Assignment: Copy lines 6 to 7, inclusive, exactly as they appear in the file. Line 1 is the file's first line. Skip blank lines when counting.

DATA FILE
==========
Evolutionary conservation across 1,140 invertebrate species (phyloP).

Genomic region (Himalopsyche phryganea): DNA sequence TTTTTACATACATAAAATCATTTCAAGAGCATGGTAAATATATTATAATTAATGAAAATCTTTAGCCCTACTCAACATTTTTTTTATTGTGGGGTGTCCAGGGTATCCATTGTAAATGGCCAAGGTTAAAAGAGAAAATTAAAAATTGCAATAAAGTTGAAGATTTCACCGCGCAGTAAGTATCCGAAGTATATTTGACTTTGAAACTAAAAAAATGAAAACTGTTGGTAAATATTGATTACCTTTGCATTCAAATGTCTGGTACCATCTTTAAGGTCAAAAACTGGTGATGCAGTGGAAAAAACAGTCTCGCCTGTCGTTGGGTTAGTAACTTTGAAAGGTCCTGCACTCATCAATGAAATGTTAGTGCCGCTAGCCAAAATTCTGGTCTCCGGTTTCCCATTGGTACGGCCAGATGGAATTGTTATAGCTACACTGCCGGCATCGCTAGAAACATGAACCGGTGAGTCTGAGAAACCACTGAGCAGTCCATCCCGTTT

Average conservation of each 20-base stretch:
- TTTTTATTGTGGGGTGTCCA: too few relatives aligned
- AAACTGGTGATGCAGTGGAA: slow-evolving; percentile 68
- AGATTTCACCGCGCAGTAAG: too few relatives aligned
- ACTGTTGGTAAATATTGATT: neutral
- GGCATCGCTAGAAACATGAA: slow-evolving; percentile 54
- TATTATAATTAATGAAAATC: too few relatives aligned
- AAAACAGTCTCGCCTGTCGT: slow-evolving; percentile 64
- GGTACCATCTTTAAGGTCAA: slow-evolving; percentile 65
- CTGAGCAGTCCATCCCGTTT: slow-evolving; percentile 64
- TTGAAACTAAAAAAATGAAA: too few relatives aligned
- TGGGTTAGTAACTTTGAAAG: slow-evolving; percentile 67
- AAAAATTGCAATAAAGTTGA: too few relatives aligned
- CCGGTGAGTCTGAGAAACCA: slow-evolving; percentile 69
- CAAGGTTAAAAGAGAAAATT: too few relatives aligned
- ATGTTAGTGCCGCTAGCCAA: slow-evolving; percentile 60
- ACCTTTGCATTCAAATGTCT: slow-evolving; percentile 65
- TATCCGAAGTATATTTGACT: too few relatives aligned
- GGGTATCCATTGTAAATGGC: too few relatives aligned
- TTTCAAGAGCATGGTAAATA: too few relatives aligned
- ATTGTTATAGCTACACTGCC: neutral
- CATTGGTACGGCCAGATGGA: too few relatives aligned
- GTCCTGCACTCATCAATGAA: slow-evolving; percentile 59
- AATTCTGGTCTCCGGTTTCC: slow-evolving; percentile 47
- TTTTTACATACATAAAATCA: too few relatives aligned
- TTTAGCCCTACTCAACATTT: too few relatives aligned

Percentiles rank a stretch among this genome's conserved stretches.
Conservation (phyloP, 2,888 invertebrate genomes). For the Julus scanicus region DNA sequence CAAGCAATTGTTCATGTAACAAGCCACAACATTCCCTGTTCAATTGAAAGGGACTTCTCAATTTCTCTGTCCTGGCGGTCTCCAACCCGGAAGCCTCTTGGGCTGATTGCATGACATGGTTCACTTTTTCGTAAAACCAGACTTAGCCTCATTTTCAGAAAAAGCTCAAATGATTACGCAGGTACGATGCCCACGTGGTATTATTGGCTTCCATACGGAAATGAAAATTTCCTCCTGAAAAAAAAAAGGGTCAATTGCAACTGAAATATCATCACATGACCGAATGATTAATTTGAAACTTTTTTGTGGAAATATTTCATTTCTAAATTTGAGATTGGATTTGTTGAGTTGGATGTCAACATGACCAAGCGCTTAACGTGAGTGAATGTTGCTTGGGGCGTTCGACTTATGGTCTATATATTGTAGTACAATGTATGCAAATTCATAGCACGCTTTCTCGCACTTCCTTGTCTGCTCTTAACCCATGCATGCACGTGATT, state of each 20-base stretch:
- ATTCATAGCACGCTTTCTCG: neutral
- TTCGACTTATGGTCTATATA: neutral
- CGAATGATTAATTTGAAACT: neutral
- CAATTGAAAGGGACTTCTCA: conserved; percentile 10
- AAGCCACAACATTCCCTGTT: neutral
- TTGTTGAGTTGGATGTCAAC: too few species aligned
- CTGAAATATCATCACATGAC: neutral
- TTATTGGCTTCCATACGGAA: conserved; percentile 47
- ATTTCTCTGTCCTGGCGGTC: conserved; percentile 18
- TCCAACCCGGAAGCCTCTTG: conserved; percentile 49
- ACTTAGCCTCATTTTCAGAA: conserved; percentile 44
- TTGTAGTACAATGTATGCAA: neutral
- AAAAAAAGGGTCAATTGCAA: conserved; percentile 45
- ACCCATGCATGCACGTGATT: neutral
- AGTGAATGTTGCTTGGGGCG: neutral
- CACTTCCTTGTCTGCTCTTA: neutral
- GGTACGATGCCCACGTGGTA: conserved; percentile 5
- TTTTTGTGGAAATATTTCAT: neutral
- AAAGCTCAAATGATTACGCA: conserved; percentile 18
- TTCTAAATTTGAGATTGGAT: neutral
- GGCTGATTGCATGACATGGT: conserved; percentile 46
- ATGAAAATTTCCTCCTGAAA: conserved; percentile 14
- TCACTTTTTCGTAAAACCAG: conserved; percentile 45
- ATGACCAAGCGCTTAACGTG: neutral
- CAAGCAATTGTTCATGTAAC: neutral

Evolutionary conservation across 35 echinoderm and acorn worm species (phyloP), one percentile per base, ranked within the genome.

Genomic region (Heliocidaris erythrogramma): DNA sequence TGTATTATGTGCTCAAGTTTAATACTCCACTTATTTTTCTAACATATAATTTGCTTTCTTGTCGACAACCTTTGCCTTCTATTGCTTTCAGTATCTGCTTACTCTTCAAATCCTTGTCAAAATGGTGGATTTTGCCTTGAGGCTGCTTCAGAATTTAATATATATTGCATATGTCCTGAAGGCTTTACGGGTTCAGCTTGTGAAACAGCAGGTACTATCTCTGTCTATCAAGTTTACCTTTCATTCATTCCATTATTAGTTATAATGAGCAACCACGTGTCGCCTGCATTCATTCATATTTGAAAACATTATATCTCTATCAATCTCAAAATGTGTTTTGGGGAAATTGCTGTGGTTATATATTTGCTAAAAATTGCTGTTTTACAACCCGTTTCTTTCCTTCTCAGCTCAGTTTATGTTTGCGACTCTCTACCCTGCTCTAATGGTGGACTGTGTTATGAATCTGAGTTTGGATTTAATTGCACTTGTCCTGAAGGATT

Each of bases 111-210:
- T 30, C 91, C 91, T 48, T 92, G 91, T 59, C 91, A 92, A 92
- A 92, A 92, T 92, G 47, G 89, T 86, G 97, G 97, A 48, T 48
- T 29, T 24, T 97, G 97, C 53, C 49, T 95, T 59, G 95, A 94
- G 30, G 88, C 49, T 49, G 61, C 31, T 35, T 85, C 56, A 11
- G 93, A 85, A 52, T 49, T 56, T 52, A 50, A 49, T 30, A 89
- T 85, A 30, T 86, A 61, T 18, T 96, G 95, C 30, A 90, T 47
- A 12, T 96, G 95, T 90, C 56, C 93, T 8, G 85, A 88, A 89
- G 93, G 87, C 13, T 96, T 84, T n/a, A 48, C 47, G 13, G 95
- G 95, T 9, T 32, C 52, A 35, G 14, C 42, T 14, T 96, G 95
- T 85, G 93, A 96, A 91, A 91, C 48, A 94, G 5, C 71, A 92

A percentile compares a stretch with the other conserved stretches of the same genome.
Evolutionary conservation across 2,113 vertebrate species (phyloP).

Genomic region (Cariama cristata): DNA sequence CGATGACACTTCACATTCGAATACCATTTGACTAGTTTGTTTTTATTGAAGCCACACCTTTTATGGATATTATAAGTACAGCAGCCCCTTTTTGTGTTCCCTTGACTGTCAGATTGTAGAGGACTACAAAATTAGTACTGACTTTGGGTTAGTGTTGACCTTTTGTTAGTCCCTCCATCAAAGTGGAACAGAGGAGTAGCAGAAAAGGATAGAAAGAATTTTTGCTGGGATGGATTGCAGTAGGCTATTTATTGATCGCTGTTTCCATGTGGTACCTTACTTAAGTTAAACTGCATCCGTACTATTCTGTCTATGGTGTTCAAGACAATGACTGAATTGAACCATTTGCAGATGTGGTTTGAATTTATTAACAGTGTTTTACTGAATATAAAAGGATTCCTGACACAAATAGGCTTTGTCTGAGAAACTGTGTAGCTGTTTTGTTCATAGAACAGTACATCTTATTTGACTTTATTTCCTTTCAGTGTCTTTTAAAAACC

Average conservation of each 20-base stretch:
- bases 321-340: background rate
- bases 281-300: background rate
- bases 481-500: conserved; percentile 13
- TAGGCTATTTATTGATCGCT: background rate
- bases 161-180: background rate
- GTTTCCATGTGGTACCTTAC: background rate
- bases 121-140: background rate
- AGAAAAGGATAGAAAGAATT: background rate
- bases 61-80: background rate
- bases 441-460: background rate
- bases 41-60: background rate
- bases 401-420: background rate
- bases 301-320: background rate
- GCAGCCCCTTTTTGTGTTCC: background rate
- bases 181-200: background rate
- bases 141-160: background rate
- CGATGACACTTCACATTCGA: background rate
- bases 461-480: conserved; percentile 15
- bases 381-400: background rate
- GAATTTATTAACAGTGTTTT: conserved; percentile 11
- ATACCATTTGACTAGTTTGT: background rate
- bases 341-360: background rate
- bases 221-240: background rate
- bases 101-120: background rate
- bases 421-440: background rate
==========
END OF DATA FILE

- AGATTTCACCGCGCAGTAAG: too few relatives aligned
- ACTGTTGGTAAATATTGATT: neutral